There is a time for war and a time for peace, according to the book of Ecclesiastes and The Byrds. In the contest to replace John Boehner as speaker of the House, the Republican candidates chose to sell themselves as full-time political warriors. Forget about the national interest. Their job, as they have framed it, is to smite Democrats.
The security of American diplomats in dangerous places and maintaining America’s promise to pay its debts are a concern to everyone. Sadly, many ambitious Republicans distort the facts surrounding these important matters to fuel their political advancement. In their terms, that means entertaining hard-right voters not tuned in to the big picture. When that happens, governing stops.
Now we are not so naive as to think that a high wall separates governing and politics. But the House speaker needs to know how to avoid political warfare that turns the American people into collateral damage. Boehner understood that much of the time.
One of the aspirants, Jason Chaffetz, vowed to threaten default on the U.S. debt and a government shutdown as a means to yank concessions from Democrats. The Utah Republican’s martial words: “We’re just not going to unilaterally raise the debt limit.”
Huh? Fight over taxes and spending, sure, but compromise America’s reputation for honoring its debts as a negotiating tool? That treats the entire country as a hostage.
After the Republicans’ 2011 debt ceiling outrage, stock prices plunged, and consumer confidence fell through the floor. Standard & Poor’s lowered America’s previously magnificent credit rating. Even though a last-minute fix stopped the horrible from happening, the stunt cost all of us.
Just handing the powerful speaker of the House job to a man suggesting he’d do just that all over again weakens the American economy. If that weren’t sport enough, Chaffetz also backs shutting down the government rather than funding Planned Parenthood.
In promoting his political war skills, the leading contender, House Majority Leader Kevin McCarthy, foolishly blew the cover off Republican motives for their endless investigation into the Benghazi tragedy. You see, Hillary Clinton was secretary of state when a U.S. ambassador and three other Americans were killed at the besieged U.S. Consulate in Libya. Now she’s a strong Democratic candidate for president.
McCarthy said this: “Everybody thought Hillary Clinton was unbeatable, right? But we put together a Benghazi special committee, a select committee. What are her numbers today?”
What clever fellows they are. So dragging America through the details again and again had little to do with reaching a truth on Benghazi — one of a multitude of calamities tied to the violent chaos in that part of the world. It was all about pushing down Clinton’s poll numbers.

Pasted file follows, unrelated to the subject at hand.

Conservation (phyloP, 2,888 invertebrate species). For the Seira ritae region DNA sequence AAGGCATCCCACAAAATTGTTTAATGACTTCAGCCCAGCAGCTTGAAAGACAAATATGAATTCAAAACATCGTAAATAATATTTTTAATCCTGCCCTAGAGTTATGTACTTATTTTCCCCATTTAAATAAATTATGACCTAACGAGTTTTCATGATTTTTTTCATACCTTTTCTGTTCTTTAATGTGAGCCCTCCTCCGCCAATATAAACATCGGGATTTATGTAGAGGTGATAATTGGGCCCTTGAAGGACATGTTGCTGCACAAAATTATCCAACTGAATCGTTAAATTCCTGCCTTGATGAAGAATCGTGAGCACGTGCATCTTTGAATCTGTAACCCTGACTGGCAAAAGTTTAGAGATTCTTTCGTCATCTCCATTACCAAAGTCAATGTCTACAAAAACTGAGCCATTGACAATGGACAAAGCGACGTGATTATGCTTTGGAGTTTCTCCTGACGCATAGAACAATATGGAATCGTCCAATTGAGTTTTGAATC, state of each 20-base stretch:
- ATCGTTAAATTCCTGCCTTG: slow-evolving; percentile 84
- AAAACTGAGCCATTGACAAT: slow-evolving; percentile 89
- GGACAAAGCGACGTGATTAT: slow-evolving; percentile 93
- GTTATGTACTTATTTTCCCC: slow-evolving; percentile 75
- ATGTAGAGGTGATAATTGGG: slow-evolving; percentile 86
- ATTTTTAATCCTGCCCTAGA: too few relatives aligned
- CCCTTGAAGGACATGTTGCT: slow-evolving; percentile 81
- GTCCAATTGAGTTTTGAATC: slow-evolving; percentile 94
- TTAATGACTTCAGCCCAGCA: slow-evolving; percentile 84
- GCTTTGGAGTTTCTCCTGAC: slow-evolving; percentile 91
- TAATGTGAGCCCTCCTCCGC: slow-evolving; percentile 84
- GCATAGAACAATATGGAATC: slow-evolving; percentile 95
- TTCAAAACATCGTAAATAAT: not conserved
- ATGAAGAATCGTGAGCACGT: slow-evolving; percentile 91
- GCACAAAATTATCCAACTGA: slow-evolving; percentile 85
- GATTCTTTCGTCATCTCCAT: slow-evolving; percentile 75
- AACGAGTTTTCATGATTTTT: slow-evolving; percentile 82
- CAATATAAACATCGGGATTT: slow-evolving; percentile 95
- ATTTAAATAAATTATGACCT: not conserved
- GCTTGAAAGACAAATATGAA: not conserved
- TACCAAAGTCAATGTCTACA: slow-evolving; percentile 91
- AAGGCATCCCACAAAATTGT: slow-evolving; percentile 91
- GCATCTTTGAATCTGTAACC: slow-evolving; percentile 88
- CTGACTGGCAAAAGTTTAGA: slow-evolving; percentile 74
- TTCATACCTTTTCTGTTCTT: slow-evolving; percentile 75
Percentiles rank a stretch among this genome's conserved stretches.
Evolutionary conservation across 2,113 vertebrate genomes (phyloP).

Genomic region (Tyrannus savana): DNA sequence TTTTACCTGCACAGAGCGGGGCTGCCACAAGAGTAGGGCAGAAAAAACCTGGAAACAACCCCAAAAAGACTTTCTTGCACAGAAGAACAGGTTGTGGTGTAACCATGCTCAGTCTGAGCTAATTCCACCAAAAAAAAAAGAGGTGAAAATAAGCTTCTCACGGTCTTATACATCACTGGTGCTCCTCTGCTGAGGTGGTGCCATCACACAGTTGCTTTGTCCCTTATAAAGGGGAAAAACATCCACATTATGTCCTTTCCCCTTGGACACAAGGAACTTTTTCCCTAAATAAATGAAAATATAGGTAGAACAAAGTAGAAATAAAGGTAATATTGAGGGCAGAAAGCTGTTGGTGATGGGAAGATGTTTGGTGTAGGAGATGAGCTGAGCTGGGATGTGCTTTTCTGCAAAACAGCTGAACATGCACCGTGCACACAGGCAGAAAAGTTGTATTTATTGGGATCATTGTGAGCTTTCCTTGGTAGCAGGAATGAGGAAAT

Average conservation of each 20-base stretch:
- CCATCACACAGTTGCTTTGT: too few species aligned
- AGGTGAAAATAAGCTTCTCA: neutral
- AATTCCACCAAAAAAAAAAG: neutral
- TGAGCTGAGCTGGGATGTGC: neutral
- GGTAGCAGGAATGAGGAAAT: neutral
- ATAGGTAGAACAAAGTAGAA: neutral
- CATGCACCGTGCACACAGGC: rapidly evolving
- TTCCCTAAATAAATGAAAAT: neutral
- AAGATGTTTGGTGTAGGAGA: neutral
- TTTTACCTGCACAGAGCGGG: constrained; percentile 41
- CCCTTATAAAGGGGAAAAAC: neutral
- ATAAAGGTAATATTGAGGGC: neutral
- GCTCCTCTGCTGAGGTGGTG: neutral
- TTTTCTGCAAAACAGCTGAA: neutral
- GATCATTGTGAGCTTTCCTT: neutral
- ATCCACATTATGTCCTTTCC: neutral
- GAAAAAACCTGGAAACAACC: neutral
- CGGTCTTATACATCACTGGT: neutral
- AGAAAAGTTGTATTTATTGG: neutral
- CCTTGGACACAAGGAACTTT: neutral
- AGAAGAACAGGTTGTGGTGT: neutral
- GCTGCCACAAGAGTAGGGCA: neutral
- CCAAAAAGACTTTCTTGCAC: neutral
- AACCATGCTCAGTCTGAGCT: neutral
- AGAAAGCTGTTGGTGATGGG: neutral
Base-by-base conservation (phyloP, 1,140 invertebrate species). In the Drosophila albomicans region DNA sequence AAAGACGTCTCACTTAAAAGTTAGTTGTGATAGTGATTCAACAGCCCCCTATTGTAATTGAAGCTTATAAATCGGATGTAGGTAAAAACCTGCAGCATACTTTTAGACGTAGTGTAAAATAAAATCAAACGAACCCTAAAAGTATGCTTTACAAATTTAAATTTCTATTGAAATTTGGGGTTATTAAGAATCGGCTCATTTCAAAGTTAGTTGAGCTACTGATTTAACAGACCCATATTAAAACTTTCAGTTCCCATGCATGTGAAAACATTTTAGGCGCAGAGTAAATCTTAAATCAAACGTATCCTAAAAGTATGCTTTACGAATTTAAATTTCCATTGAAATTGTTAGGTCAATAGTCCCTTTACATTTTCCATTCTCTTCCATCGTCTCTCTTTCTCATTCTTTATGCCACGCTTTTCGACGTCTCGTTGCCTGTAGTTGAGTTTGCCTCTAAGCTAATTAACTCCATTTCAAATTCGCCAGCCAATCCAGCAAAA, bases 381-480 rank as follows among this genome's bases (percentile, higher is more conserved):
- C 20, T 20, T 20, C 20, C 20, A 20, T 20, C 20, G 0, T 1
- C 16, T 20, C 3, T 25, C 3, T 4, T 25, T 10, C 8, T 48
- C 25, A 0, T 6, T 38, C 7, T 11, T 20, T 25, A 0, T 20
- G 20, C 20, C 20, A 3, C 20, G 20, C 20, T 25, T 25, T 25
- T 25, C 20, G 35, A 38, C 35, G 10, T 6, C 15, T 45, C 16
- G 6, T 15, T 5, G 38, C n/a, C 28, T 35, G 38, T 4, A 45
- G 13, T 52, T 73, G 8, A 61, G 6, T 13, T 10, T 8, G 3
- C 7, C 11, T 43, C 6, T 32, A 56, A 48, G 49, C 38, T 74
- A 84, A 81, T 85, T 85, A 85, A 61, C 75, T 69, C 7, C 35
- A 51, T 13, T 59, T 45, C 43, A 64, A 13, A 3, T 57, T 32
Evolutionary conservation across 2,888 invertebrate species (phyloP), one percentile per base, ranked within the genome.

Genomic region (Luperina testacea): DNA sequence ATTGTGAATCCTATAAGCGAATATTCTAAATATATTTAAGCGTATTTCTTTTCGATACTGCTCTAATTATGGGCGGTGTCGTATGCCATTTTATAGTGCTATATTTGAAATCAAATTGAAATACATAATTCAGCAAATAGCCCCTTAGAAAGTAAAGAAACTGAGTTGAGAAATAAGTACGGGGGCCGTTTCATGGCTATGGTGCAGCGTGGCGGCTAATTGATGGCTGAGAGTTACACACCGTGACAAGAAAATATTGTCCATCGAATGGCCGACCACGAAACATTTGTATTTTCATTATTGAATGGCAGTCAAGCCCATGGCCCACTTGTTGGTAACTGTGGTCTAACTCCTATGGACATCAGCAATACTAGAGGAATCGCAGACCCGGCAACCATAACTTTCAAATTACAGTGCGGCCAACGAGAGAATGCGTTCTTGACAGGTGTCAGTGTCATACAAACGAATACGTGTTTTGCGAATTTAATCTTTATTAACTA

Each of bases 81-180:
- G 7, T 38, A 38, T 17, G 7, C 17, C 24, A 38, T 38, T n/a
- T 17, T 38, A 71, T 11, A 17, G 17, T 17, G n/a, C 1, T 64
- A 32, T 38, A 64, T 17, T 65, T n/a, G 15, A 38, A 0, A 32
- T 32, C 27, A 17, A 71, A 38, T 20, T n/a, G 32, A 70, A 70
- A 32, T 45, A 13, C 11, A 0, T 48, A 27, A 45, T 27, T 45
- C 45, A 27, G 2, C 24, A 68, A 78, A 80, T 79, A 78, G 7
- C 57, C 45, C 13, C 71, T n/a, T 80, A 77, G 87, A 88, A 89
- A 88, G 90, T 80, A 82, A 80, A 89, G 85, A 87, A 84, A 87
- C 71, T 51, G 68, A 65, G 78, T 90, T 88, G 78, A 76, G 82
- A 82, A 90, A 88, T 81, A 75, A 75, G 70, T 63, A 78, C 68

Republicans are understandably sore at McCarthy for making that revealing statement. What’s interesting is why a practiced politician such as McCarthy would say such an impolitic thing.
Perhaps when everything that happens is seen as politics, nothing seems impolitic. McCarthy was on Fox News Channel, where accusations concerning Benghazi (and Clinton’s use of private email while secretary of state) go round and round in a mind-numbing loop.
McCarthy may have simply lost track of the fact that there’s a voting public outside of the angry Republican base. He forgot that our officials in Washington have duties beyond obsessing about the next election.
As a final thought, let’s note that other democracies have rules in place to temper political warfare.
In Britain, for example, the speaker of the House of Commons must be nonpartisan. According to Wikipedia, “the Speaker, by convention, severs all ties with his or her political party, as it is considered essential that the Speaker be seen as an impartial presiding officer.”
In America, that’ll be the day.
Follow Froma Harrop on Twitter @FromaHarrop. She can be reached at firstname.lastname@example.org. To find out more about Froma Harrop and read features by other Creators writers and cartoonists, visit the Creators Web page at www.creators.com.
U.S. House Majority Leader Kevin McCarthy (R-CA) (L) laughs as he addresses questions about his bid to replace retiring House Speaker John Boehner (R-OH) (R) during a news conference after their closed Republican House caucus meeting at the U.S. Capitol in Washington, September 29, 2015. REUTERS/Jonathan Ernst